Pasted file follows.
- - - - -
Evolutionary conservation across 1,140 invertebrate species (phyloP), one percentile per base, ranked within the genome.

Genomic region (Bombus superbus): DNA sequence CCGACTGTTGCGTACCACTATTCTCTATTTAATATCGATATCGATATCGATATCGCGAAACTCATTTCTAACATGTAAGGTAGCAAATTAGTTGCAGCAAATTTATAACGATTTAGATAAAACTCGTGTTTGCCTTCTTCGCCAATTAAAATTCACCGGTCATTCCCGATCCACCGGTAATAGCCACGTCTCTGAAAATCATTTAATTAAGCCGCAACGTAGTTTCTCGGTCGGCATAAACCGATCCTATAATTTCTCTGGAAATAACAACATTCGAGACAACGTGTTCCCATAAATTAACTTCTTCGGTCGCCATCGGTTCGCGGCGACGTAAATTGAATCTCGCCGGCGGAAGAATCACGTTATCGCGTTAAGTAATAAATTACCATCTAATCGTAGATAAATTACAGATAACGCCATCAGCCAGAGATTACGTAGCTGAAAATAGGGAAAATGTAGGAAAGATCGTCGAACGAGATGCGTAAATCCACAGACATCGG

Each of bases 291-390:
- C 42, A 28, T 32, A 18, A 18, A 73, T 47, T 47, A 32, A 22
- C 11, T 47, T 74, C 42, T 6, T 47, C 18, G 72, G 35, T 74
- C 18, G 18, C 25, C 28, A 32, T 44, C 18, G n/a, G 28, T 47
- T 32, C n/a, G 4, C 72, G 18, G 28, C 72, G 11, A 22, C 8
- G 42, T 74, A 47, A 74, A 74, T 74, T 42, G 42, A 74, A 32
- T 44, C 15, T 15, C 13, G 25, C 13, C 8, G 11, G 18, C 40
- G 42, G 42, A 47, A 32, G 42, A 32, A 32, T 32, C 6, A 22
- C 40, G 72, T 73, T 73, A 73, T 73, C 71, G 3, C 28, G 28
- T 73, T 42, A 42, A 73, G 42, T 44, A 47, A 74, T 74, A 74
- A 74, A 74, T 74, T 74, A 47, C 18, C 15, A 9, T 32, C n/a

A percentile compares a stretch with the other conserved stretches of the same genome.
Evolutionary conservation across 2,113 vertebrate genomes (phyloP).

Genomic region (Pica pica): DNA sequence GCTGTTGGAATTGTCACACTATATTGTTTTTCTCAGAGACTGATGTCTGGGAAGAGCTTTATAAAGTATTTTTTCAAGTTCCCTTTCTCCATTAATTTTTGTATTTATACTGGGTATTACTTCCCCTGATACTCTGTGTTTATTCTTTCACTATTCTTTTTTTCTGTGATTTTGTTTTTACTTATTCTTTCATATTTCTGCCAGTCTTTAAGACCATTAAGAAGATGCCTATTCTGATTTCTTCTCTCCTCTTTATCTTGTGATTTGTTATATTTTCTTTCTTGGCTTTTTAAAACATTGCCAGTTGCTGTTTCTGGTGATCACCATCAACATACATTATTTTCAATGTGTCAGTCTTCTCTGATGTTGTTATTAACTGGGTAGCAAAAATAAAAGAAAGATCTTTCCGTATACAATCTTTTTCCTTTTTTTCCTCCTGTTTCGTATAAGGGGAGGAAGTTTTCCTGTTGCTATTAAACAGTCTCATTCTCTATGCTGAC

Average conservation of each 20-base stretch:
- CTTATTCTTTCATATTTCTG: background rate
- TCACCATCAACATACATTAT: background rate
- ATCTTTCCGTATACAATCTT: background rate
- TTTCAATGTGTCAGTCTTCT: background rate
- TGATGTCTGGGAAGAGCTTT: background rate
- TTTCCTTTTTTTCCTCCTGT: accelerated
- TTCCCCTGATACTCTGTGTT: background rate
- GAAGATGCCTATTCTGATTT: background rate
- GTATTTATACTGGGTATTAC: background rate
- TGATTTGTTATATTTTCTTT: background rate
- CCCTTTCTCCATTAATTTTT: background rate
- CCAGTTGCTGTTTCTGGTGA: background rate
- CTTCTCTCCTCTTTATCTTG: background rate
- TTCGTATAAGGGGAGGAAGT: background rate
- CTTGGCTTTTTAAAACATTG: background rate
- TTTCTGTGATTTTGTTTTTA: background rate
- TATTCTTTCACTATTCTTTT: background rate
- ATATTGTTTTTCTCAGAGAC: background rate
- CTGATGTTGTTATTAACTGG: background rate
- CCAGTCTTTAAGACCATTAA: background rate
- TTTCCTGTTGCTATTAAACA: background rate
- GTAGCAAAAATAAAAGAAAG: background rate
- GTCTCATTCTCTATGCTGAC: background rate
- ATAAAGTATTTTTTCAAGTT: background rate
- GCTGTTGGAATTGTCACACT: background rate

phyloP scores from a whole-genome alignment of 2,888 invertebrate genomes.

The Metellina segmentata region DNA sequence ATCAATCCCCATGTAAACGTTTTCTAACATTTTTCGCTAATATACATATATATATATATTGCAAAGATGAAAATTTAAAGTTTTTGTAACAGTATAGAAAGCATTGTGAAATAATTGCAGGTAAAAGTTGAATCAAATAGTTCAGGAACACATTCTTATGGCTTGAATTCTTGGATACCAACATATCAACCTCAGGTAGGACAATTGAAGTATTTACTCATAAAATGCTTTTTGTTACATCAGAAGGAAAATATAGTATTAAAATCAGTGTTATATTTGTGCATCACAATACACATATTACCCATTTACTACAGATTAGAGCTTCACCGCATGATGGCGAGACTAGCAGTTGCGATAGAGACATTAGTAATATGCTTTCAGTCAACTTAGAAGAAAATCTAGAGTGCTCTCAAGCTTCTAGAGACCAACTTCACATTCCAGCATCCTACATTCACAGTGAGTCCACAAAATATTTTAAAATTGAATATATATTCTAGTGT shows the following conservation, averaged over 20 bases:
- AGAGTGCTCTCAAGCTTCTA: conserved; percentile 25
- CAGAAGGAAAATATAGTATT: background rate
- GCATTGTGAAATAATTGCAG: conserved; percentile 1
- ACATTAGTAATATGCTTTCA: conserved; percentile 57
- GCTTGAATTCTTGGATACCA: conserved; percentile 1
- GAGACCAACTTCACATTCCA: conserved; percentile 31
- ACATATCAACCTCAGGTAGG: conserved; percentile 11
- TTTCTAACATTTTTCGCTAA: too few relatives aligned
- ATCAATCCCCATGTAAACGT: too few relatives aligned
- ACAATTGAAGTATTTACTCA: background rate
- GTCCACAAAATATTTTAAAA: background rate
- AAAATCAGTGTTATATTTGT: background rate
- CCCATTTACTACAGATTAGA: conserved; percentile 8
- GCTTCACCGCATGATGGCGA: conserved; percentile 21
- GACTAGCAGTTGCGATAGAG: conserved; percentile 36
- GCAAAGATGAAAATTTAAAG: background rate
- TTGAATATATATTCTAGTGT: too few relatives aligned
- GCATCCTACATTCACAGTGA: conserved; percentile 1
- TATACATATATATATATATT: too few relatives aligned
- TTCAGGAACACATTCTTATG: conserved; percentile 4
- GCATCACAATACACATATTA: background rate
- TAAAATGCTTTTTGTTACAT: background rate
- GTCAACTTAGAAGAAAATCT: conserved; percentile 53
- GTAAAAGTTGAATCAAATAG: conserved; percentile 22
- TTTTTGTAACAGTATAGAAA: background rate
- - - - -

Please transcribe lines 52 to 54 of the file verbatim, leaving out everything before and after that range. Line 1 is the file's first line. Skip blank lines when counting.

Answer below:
- TTTCTAACATTTTTCGCTAA: too few relatives aligned
- ATCAATCCCCATGTAAACGT: too few relatives aligned
- ACAATTGAAGTATTTACTCA: background rate